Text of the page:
Homemade HOT sauce~ and my favorite way to eat it

Homemade HOT sauce~ and my favorite way to eat it

Sweet and Hot- that’s how I like it. I’ve put these two hot concoctions on a pedestal because seriously, that’s where they belong.

Let me first say that I have always been pretty much a fan of fire and spice. Perhaps it’s my Latina roots, but my relationship with my Louisianaian fiancee, and our month long trip to Thailand, has completely changed my definition- and appreciation- for spicy. A few months before taking that trip I prepared by upping my spicey in increments. I am really happy I did. I was able to really enjoy everything I ate there (and I pretty much ate EVERYTHING). It was also a walking start to the leap that my tolerance level attained as the trip progressed.

The first sauce is the fantastically hot and sweet sauce that I spoke about in my recent post here. It’s a kick tuckus sauce that gives you back some love with a vinegary sweet kiss. It’s awesome. It’s addictive. You’ve been warned. It’s Sweet Thai Chili sauce, but not that super sticky sweet stuff that you get in aisle 7 at the supermarket. That’s Baby chili and it cries in single notes. This is Mama’s sauce and it sings a full chord.

In that afore mentioned previous post I spoke about my favorite Gai Yahng spot in the Neiman Heyman area of Chiang Mai. It’s a hole in the wall sort of place that I couldn’t stop thinking about. Below is a picture of the grill master at the helm.  The fiancee says he’s been working that grill every day of the 5 years she lived there and has always (and still) wearing a knit cap. A remarkable thing considering it’s rarely below 90˚ and standing over that grill don’t make it no cooler!

The grill produces great banks of billowing smoke that is blown right out onto the street. You can spot the place from quite a ways away because of it.  The chicken is served with sticky rice and a side of Som Tom- Papaya Salad and, of course, a bowl of hot sauce. The chicken and rice are eaten with your fingers for the best flavor . One  of my favorite aspects of this place is a water bucket with a dented tin cup that is nailed to a tree. It sits above the water trough that funnels into the street. After devouring our plates of deliciousness you just dip into that bucket and pour water over your hands to wash them. Call me crazy, but I just love that. A wave to the grill master and then we can head off into the day.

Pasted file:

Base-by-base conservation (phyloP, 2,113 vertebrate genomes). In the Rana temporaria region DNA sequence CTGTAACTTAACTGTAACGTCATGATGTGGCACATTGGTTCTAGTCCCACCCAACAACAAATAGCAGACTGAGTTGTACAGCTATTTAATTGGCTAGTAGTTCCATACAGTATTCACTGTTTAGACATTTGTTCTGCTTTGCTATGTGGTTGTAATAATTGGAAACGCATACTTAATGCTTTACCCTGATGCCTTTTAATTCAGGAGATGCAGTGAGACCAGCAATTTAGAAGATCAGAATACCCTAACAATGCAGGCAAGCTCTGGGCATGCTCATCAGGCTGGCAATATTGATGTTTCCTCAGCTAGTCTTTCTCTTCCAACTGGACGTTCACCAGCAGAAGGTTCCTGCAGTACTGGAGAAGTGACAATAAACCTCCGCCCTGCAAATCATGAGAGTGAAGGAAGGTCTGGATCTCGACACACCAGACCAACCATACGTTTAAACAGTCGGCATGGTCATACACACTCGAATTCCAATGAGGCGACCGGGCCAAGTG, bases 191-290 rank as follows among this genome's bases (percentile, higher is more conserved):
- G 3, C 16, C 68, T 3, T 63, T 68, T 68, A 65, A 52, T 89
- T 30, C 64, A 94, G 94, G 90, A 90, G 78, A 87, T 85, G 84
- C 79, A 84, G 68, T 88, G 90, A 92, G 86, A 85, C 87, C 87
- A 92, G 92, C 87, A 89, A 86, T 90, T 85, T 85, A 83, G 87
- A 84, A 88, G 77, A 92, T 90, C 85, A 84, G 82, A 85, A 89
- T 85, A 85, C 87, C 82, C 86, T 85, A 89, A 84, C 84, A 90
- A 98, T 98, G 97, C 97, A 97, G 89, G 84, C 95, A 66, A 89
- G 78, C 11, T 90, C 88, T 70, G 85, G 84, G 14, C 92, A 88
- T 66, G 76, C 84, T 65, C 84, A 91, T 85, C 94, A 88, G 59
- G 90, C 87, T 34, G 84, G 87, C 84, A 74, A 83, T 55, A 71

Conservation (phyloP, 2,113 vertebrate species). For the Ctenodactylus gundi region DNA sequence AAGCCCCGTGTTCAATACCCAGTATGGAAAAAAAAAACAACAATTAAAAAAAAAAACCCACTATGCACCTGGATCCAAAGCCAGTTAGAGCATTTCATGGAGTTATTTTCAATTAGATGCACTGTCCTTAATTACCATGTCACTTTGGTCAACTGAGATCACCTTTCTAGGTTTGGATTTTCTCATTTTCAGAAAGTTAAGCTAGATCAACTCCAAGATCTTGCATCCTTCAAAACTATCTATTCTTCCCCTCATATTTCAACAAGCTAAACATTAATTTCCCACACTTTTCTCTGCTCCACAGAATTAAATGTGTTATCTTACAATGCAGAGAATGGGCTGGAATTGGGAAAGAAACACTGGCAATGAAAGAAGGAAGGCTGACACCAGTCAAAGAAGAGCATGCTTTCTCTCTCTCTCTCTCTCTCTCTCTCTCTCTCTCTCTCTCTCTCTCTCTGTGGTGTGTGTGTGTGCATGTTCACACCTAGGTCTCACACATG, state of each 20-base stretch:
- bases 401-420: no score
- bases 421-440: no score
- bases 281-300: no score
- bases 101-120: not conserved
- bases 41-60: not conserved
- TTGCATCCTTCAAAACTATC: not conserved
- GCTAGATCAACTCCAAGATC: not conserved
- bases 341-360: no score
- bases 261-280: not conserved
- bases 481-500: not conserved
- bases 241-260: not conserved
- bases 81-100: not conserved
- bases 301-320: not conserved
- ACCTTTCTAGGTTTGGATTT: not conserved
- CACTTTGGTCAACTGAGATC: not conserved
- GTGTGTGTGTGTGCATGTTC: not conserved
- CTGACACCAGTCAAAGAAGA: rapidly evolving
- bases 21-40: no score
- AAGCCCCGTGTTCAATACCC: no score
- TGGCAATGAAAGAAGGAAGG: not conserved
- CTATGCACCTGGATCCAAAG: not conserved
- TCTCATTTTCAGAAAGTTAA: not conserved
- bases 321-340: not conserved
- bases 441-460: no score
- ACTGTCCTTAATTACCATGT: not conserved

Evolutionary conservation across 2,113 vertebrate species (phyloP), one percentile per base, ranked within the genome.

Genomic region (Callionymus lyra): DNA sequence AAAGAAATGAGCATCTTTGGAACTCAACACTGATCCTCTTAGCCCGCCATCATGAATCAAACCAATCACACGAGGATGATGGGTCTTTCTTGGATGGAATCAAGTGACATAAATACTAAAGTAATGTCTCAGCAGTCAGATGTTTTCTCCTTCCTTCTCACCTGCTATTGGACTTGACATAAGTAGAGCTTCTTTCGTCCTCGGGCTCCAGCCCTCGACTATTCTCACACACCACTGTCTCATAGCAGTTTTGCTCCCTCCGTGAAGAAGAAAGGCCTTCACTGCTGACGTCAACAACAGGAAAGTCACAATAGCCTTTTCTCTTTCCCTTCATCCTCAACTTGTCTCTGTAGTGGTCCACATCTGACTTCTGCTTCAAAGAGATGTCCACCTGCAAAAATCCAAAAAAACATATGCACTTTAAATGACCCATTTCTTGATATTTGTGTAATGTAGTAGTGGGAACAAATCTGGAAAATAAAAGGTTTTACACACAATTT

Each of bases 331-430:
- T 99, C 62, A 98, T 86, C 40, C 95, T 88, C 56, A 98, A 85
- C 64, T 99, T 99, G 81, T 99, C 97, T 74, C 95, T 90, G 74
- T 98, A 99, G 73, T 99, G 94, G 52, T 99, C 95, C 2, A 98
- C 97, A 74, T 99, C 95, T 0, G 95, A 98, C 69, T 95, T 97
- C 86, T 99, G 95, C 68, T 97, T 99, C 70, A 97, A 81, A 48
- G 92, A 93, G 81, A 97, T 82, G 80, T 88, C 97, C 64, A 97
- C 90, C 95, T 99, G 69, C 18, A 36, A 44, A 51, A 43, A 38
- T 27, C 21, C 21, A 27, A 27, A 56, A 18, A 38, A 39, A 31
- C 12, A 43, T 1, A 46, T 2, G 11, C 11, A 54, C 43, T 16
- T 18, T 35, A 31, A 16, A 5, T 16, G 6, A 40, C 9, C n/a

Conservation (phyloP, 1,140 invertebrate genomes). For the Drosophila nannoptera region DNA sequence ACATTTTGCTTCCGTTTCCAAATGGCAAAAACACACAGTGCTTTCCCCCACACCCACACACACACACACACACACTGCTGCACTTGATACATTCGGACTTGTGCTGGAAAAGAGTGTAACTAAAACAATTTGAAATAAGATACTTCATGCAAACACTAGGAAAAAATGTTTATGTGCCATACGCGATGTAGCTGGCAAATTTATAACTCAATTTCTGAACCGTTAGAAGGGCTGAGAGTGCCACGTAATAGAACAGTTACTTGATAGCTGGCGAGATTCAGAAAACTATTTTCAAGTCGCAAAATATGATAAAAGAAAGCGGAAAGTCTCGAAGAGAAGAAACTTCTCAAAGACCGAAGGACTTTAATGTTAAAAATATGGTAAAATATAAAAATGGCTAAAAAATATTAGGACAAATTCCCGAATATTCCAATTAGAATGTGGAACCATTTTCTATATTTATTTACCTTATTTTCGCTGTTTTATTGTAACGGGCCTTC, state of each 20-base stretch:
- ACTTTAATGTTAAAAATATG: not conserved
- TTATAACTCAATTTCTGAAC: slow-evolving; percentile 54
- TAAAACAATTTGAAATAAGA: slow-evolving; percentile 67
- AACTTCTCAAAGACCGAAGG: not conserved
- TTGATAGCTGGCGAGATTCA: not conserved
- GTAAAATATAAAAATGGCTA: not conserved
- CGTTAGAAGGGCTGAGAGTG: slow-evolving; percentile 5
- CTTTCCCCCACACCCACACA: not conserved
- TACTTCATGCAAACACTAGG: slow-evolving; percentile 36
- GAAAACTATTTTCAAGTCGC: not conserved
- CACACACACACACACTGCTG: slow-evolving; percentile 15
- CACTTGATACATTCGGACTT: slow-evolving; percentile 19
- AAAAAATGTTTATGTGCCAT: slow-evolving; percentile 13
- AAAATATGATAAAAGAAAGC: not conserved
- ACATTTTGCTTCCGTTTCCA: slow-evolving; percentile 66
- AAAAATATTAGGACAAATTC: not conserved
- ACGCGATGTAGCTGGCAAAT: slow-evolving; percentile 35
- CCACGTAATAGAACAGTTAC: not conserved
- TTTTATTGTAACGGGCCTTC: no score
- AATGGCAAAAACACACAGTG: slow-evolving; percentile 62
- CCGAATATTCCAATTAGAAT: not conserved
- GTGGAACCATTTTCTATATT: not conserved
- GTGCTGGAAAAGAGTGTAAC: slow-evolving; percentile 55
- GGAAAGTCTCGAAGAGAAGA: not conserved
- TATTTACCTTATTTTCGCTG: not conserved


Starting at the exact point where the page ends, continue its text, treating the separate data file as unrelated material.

I made my own version of Gai Yahng, which is quite tasty. Sadly my NYC kitchen does not have a charcol grill so I roasted my chicken instead. The chicken was first marinated overnight, though a few hours is fine. The marinate is made from the stems and some leaves of cilantro and this combined with some fish sauce gives it that unique Thai flavor. Don’t get me wrong, this is delicious with our without the grill. I dove right in and enjoyed every bite, and then walked to the sink with my sticky hands in the air to rinse them off.

Ingredients

  • I made my own version of Gai Yahng, which is quite tasty. Sadly my NYC kitchen does not have a charcol grill so I roasted my chicken instead. The chicken was first marinated overnight, though a few hours is fine. The marinate is made from the stems and some leaves of cilantro and this combined with some fish sauce gives it that unique Thai flavor. Don’t get me wrong, this is delicious with our without the grill. I dove right in and enjoyed every bite, and then walked to the sink with my sticky hands in the air to rinse them off.
  • My next favorite Chili concoction, though not exactly a sauce is Foodie with Family‘s “Cowboy Candy”. Fresh jalepenos are used instead of dried chilies. The technique is the same, and it produces a slightly sweeter and tangier chili with a manageable fire.
  • I just LOVE these and really like the look of the rings too. You can put these babies on just about anything- but a ham sandwich? oh yes. Cream cheese on baguette? sure. I’m thinking atop a turkey burger would be good but I haven’t tried it.. yet.
  • The real bonus of making this “candy” is that there is quite a bit of the syrupy sauce left after putting the peppers into the jar. Later that day during my late afternoon couch respite, it struck me that there was a tequila cocktail in my near future with that spicy tangy juice as the feature.
  • I grabbed a glass, squeezed 2 fresh limes into it, added a serious glug of tequila and then topped it out with a half glug of the juice. The result?…….HOOOOOWEEEEE!  oh yeah baby- that’s the stuff. A splash of seltzer would also be good if you liked it just a step back, but the fire of the chilies, combined with the smokiness of the tequila was just all slap happy to be conjoined with vinegary sweetness. I may just start bottling this stuff- I’m thinking stocking stuffers….
  • Sweet Hot Thai Chili Sauce
  • 1 c sugar
  • 1/2 c white vinegar
  • 1/2 c water
  • 2 T chopped garlic
  • 1 t salt
  • 3/4 c pureed red chilies or Sambal Oelek (prepared chili sauce)
Read the whole recipe on A Stack of Dishes